What would you say? Some would say “thank you.” It seems that some would say “God, why didn’t you do it the way I would have done it?” Isaiah is a prophet who in a vision found himself before the throne of God. Check out what he ends up saying:

1 In the year that King Uzziah died, I saw the Lord sitting on a throne, high and lofty; and the hem of his robe filled the temple. 2 Seraphs were in attendance above him; each had six wings:with two they covered their faces, and with two they covered their feet, and with two they flew. 3 And one called to another and said:
“Holy, holy, holy is the Lord of hosts;
the whole earth is full of his glory.”
4 The pivots on the thresholds shook at the voices of those who called, and the house filled with smoke. 5 And I said:“Woe is me! I am lost, for I am a man of unclean lips, and I live among a people of unclean lips; yet my eyes have seen the King, the Lord of hosts!”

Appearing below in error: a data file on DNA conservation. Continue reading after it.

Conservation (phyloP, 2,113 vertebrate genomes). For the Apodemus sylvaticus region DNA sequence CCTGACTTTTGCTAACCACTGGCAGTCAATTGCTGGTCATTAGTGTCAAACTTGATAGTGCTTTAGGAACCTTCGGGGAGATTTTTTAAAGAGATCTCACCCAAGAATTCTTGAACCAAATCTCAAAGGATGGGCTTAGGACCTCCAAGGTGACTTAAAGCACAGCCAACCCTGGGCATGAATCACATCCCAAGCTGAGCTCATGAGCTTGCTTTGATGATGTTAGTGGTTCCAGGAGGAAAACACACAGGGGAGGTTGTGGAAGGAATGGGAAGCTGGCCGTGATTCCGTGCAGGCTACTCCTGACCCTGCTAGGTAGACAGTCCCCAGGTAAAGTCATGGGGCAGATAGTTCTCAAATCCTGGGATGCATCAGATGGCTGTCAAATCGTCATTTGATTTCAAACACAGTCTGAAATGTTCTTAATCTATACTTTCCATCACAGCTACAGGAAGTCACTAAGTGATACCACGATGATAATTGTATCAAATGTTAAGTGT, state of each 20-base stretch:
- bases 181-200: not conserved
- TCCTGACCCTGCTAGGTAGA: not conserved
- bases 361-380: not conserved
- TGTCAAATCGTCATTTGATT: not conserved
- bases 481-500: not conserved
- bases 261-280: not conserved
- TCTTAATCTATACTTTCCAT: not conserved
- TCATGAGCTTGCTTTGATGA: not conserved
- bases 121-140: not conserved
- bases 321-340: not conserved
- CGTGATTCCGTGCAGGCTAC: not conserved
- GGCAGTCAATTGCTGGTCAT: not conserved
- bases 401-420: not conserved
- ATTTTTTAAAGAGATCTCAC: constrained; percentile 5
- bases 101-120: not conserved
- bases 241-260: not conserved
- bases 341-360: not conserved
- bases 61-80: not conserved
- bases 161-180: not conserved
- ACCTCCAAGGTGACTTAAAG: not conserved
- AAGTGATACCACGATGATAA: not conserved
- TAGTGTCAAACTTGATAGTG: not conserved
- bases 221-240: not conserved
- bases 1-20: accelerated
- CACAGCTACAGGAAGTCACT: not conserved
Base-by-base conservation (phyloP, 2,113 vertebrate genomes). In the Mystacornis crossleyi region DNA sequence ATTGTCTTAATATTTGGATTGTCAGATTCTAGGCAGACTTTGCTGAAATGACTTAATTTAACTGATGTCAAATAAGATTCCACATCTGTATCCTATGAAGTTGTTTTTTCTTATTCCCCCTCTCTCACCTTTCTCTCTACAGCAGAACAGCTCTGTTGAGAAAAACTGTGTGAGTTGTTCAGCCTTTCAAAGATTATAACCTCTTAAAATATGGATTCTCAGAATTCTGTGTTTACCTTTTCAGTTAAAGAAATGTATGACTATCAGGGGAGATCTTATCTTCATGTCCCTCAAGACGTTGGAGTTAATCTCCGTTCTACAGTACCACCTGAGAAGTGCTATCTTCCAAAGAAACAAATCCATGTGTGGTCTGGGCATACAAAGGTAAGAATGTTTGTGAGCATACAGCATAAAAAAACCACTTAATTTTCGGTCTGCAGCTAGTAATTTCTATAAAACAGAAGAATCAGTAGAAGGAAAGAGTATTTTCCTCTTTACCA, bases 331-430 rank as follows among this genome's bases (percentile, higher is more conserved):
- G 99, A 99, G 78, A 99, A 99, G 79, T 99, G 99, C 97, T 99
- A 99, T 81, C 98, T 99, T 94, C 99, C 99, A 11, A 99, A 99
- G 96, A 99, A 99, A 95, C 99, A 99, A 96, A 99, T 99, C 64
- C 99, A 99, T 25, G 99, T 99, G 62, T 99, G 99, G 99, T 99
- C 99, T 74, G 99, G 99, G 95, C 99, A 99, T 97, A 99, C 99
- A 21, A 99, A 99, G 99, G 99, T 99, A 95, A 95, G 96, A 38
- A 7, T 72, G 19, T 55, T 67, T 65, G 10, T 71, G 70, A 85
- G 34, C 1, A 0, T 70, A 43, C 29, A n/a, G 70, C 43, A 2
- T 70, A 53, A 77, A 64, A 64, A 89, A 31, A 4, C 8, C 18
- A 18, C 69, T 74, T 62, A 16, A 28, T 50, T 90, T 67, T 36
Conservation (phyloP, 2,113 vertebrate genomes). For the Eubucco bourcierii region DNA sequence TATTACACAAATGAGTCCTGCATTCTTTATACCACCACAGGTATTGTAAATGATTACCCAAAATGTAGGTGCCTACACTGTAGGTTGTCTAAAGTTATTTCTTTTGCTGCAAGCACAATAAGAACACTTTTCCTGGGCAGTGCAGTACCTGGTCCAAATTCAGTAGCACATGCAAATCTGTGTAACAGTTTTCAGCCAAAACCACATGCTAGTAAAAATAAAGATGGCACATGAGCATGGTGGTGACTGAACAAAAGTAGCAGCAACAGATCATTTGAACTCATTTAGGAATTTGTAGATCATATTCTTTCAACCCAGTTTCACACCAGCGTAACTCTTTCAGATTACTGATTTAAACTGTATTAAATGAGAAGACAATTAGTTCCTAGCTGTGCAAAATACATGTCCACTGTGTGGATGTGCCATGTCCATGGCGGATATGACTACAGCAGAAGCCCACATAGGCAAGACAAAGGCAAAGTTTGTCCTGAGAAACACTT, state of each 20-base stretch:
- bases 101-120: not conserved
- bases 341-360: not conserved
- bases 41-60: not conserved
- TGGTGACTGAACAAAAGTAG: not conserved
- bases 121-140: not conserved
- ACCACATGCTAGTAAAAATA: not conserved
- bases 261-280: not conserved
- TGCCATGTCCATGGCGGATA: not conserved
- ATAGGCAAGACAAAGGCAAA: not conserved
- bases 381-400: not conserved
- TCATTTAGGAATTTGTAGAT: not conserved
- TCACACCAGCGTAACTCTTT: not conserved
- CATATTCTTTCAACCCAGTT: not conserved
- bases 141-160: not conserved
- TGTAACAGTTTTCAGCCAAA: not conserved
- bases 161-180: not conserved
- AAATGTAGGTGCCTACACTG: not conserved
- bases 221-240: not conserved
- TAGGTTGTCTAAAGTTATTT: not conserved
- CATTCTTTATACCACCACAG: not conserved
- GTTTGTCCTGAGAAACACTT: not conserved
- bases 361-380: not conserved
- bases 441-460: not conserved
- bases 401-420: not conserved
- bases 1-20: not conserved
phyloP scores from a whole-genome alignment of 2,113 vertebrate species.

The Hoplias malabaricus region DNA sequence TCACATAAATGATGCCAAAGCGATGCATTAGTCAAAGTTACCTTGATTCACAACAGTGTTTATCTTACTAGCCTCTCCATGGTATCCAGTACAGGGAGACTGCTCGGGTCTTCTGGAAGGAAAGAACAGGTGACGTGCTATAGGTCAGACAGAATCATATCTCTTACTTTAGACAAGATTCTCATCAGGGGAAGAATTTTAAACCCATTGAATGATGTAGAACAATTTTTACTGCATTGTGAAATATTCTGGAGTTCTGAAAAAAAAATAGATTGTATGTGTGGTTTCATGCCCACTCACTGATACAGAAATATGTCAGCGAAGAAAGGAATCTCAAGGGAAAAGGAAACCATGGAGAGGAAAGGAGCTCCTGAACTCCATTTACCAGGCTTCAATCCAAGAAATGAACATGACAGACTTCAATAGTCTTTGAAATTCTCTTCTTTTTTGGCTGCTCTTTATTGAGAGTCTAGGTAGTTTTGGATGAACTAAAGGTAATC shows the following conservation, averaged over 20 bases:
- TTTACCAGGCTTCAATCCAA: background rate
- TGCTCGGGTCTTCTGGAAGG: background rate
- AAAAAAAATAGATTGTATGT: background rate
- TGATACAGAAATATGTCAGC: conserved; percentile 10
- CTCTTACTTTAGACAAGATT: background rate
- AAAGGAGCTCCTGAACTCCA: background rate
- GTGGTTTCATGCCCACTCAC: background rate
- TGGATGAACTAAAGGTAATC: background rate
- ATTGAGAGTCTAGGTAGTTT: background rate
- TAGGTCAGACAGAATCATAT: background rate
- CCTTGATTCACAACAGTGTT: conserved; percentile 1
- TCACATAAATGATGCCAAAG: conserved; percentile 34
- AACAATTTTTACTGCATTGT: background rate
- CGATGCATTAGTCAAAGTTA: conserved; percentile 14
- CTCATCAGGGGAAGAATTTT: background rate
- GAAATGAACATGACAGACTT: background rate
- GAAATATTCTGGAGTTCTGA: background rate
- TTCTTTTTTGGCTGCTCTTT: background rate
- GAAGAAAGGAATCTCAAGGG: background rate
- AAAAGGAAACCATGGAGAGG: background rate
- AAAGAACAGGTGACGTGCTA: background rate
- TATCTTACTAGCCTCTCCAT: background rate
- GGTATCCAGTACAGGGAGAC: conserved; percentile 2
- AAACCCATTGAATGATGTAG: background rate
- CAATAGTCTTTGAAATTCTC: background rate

(Isaiah 6:1-5 NRSV)

Isaiah’s first response to being confronted with the full-on holiness and majesty of God is humility: “Woe is me. I am lost.” Humility is also the response of Job when he finds himself confronted and challenged by God. He has had a deep and divided theological discussion with his friends, but then God confounds him with two chapters of questions which could summed up with “Job, are you God?”

3 Then Job answered the Lord:
4 “See, I am of small account; what shall I answer you?
I lay my hand on my mouth.
5 I have spoken once, and I will not answer;
twice, but will proceed no further”
(Job 40:3-5 NRSV)

After more questions from God in chapters 40-41 Job again responds with humility:

1 Then Job answered the Lord:
2 “I know that you can do all things,
and that no purpose of yours can be thwarted.
3 ‘Who is this that hides counsel without knowledge? ’
Therefore I have uttered what I did not understand,
things too wonderful for me, which I did not know.
4 ‘Hear, and I will speak;